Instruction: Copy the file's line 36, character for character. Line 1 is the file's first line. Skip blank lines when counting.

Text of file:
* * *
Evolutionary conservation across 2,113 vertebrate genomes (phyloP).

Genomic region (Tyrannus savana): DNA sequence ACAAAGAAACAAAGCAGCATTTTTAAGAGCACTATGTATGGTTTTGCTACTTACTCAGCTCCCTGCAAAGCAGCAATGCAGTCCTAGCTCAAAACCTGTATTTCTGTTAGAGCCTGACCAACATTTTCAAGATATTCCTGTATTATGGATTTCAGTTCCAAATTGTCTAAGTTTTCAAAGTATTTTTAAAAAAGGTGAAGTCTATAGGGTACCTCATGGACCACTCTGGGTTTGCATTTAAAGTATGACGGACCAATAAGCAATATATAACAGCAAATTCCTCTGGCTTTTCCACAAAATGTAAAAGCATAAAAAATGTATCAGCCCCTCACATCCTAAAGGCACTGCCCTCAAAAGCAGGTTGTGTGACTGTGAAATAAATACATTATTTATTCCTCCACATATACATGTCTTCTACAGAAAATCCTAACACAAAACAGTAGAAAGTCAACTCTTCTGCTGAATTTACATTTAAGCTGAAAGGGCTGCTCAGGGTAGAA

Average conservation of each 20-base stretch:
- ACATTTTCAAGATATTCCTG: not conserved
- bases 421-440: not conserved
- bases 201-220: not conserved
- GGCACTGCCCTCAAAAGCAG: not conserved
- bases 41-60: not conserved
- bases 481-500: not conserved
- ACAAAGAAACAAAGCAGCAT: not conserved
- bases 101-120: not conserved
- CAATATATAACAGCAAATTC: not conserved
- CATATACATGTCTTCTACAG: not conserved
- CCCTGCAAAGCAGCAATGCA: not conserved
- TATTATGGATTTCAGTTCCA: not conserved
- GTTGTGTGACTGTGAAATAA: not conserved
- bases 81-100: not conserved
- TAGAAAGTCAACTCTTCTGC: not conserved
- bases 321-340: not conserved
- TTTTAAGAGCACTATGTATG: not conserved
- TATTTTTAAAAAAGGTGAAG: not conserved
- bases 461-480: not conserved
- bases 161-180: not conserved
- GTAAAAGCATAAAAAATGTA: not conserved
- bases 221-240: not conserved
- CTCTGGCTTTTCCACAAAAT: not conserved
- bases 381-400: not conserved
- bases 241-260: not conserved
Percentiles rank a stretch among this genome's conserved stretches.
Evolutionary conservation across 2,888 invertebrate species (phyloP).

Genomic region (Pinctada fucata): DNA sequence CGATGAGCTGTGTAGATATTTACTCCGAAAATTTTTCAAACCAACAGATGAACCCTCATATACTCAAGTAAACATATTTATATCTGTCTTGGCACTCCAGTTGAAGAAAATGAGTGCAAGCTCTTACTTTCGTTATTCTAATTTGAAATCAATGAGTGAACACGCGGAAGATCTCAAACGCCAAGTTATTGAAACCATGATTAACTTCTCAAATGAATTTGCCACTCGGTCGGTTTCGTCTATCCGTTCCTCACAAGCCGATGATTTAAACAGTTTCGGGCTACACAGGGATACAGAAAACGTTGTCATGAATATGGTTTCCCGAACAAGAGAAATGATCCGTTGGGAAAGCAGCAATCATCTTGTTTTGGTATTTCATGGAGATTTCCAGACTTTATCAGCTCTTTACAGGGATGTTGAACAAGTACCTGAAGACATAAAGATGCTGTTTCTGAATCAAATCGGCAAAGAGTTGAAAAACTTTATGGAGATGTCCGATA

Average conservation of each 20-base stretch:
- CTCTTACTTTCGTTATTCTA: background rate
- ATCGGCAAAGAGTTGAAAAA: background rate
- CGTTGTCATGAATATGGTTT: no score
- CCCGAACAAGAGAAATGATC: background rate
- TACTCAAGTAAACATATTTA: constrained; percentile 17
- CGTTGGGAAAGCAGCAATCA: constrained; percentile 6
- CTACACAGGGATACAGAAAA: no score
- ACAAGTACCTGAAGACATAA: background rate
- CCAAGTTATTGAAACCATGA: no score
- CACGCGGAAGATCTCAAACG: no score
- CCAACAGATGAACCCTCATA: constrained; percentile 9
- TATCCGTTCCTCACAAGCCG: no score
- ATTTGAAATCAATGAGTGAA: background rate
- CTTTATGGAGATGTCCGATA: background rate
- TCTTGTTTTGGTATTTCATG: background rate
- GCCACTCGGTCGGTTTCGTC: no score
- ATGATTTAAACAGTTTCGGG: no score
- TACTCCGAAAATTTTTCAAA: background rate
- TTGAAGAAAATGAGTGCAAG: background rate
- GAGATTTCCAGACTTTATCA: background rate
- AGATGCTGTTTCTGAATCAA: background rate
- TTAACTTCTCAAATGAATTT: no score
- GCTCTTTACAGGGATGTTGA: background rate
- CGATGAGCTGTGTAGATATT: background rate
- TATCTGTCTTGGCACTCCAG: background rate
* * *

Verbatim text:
- CCCGAACAAGAGAAATGATC: background rate